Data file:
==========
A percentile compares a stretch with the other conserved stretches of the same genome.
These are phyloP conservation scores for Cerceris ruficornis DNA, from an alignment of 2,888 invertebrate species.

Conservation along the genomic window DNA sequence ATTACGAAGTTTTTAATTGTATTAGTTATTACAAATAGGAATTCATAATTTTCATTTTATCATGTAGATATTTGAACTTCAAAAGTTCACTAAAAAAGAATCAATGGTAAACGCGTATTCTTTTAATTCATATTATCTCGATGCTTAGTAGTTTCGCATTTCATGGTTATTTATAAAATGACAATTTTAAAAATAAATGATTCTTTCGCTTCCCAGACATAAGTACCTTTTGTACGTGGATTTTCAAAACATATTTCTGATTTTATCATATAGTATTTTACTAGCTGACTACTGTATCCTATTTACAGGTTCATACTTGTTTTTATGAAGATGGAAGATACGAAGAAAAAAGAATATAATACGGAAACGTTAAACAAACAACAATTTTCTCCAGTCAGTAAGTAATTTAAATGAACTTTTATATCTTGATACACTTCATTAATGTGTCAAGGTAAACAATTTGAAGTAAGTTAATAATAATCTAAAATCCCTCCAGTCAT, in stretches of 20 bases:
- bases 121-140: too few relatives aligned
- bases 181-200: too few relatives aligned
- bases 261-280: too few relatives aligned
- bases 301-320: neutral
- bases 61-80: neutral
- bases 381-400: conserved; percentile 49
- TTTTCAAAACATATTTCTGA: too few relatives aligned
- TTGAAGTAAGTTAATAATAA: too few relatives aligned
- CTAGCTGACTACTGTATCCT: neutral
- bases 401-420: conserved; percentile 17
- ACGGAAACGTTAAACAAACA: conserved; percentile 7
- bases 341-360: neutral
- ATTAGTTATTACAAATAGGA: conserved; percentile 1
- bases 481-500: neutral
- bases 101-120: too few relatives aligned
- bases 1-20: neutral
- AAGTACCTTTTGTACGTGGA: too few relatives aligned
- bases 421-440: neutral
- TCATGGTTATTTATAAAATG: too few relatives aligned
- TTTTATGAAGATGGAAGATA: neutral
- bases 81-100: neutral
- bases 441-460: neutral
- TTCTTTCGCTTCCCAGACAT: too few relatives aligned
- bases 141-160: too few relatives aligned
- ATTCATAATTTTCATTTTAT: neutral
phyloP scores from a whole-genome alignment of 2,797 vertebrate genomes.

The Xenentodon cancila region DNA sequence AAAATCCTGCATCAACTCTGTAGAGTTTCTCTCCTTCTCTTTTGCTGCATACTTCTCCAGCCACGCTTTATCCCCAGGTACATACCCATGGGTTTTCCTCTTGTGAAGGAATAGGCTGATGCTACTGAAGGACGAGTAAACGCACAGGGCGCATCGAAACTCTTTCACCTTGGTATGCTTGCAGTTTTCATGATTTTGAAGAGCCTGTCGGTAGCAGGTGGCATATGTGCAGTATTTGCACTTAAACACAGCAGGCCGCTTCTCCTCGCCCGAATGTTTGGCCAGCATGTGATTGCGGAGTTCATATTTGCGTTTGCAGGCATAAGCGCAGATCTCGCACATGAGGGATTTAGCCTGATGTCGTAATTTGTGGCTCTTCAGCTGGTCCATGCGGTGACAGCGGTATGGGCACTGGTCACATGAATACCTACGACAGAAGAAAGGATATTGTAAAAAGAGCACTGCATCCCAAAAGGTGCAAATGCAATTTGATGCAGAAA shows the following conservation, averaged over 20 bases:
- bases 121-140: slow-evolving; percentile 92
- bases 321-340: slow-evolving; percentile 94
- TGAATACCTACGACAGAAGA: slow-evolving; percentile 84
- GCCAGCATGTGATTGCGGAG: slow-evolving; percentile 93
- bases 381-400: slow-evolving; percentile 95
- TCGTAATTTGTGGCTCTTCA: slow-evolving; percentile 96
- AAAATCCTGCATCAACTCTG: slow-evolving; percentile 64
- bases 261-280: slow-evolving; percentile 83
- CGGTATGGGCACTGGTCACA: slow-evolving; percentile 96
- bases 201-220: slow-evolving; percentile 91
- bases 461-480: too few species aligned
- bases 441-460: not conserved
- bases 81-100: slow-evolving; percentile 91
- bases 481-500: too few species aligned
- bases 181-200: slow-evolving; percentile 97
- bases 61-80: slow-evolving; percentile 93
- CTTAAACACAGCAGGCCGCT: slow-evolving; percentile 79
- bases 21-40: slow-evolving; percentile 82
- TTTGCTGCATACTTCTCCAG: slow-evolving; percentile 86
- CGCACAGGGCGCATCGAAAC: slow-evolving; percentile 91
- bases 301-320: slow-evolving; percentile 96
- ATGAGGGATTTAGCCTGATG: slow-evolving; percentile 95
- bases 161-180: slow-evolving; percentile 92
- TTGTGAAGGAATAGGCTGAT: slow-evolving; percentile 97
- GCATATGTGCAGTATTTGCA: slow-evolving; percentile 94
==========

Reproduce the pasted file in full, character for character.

A percentile compares a stretch with the other conserved stretches of the same genome.
These are phyloP conservation scores for Cerceris ruficornis DNA, from an alignment of 2,888 invertebrate species.

Conservation along the genomic window DNA sequence ATTACGAAGTTTTTAATTGTATTAGTTATTACAAATAGGAATTCATAATTTTCATTTTATCATGTAGATATTTGAACTTCAAAAGTTCACTAAAAAAGAATCAATGGTAAACGCGTATTCTTTTAATTCATATTATCTCGATGCTTAGTAGTTTCGCATTTCATGGTTATTTATAAAATGACAATTTTAAAAATAAATGATTCTTTCGCTTCCCAGACATAAGTACCTTTTGTACGTGGATTTTCAAAACATATTTCTGATTTTATCATATAGTATTTTACTAGCTGACTACTGTATCCTATTTACAGGTTCATACTTGTTTTTATGAAGATGGAAGATACGAAGAAAAAAGAATATAATACGGAAACGTTAAACAAACAACAATTTTCTCCAGTCAGTAAGTAATTTAAATGAACTTTTATATCTTGATACACTTCATTAATGTGTCAAGGTAAACAATTTGAAGTAAGTTAATAATAATCTAAAATCCCTCCAGTCAT, in stretches of 20 bases:
- bases 121-140: too few relatives aligned
- bases 181-200: too few relatives aligned
- bases 261-280: too few relatives aligned
- bases 301-320: neutral
- bases 61-80: neutral
- bases 381-400: conserved; percentile 49
- TTTTCAAAACATATTTCTGA: too few relatives aligned
- TTGAAGTAAGTTAATAATAA: too few relatives aligned
- CTAGCTGACTACTGTATCCT: neutral
- bases 401-420: conserved; percentile 17
- ACGGAAACGTTAAACAAACA: conserved; percentile 7
- bases 341-360: neutral
- ATTAGTTATTACAAATAGGA: conserved; percentile 1
- bases 481-500: neutral
- bases 101-120: too few relatives aligned
- bases 1-20: neutral
- AAGTACCTTTTGTACGTGGA: too few relatives aligned
- bases 421-440: neutral
- TCATGGTTATTTATAAAATG: too few relatives aligned
- TTTTATGAAGATGGAAGATA: neutral
- bases 81-100: neutral
- bases 441-460: neutral
- TTCTTTCGCTTCCCAGACAT: too few relatives aligned
- bases 141-160: too few relatives aligned
- ATTCATAATTTTCATTTTAT: neutral
phyloP scores from a whole-genome alignment of 2,797 vertebrate genomes.

The Xenentodon cancila region DNA sequence AAAATCCTGCATCAACTCTGTAGAGTTTCTCTCCTTCTCTTTTGCTGCATACTTCTCCAGCCACGCTTTATCCCCAGGTACATACCCATGGGTTTTCCTCTTGTGAAGGAATAGGCTGATGCTACTGAAGGACGAGTAAACGCACAGGGCGCATCGAAACTCTTTCACCTTGGTATGCTTGCAGTTTTCATGATTTTGAAGAGCCTGTCGGTAGCAGGTGGCATATGTGCAGTATTTGCACTTAAACACAGCAGGCCGCTTCTCCTCGCCCGAATGTTTGGCCAGCATGTGATTGCGGAGTTCATATTTGCGTTTGCAGGCATAAGCGCAGATCTCGCACATGAGGGATTTAGCCTGATGTCGTAATTTGTGGCTCTTCAGCTGGTCCATGCGGTGACAGCGGTATGGGCACTGGTCACATGAATACCTACGACAGAAGAAAGGATATTGTAAAAAGAGCACTGCATCCCAAAAGGTGCAAATGCAATTTGATGCAGAAA shows the following conservation, averaged over 20 bases:
- bases 121-140: slow-evolving; percentile 92
- bases 321-340: slow-evolving; percentile 94
- TGAATACCTACGACAGAAGA: slow-evolving; percentile 84
- GCCAGCATGTGATTGCGGAG: slow-evolving; percentile 93
- bases 381-400: slow-evolving; percentile 95
- TCGTAATTTGTGGCTCTTCA: slow-evolving; percentile 96
- AAAATCCTGCATCAACTCTG: slow-evolving; percentile 64
- bases 261-280: slow-evolving; percentile 83
- CGGTATGGGCACTGGTCACA: slow-evolving; percentile 96
- bases 201-220: slow-evolving; percentile 91
- bases 461-480: too few species aligned
- bases 441-460: not conserved
- bases 81-100: slow-evolving; percentile 91
- bases 481-500: too few species aligned
- bases 181-200: slow-evolving; percentile 97
- bases 61-80: slow-evolving; percentile 93
- CTTAAACACAGCAGGCCGCT: slow-evolving; percentile 79
- bases 21-40: slow-evolving; percentile 82
- TTTGCTGCATACTTCTCCAG: slow-evolving; percentile 86
- CGCACAGGGCGCATCGAAAC: slow-evolving; percentile 91
- bases 301-320: slow-evolving; percentile 96
- ATGAGGGATTTAGCCTGATG: slow-evolving; percentile 95
- bases 161-180: slow-evolving; percentile 92
- TTGTGAAGGAATAGGCTGAT: slow-evolving; percentile 97
- GCATATGTGCAGTATTTGCA: slow-evolving; percentile 94